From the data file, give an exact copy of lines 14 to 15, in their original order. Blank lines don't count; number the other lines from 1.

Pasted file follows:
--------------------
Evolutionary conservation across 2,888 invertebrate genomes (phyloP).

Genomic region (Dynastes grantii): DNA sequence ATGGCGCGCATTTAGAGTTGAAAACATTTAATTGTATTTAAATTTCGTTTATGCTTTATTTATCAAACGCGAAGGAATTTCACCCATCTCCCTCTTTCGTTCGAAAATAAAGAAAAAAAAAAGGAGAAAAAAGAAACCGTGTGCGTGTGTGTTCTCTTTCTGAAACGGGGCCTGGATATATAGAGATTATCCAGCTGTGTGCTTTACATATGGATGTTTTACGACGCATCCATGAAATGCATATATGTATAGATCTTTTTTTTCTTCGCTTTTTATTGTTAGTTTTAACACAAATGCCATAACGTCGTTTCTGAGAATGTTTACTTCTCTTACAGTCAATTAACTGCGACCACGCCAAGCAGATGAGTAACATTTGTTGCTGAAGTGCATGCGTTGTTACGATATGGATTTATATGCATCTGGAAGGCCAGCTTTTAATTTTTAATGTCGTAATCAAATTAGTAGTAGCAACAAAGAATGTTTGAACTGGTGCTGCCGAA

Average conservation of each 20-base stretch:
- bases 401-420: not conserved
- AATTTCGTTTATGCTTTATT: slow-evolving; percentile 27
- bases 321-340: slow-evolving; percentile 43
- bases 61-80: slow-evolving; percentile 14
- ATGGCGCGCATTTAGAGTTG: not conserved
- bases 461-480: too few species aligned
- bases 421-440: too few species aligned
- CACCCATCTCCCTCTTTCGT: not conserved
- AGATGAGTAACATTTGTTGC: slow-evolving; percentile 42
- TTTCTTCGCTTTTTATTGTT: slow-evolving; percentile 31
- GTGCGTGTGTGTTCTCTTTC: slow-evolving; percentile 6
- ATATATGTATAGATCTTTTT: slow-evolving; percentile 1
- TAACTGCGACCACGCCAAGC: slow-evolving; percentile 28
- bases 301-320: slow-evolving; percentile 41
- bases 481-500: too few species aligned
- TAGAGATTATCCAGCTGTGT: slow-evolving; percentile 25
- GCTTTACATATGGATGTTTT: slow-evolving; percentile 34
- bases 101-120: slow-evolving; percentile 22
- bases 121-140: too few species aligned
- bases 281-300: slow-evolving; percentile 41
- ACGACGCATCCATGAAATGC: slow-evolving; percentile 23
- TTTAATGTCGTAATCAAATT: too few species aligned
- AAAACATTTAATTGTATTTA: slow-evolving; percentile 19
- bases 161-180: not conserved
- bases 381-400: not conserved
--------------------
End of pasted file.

- GTGCGTGTGTGTTCTCTTTC: slow-evolving; percentile 6
- ATATATGTATAGATCTTTTT: slow-evolving; percentile 1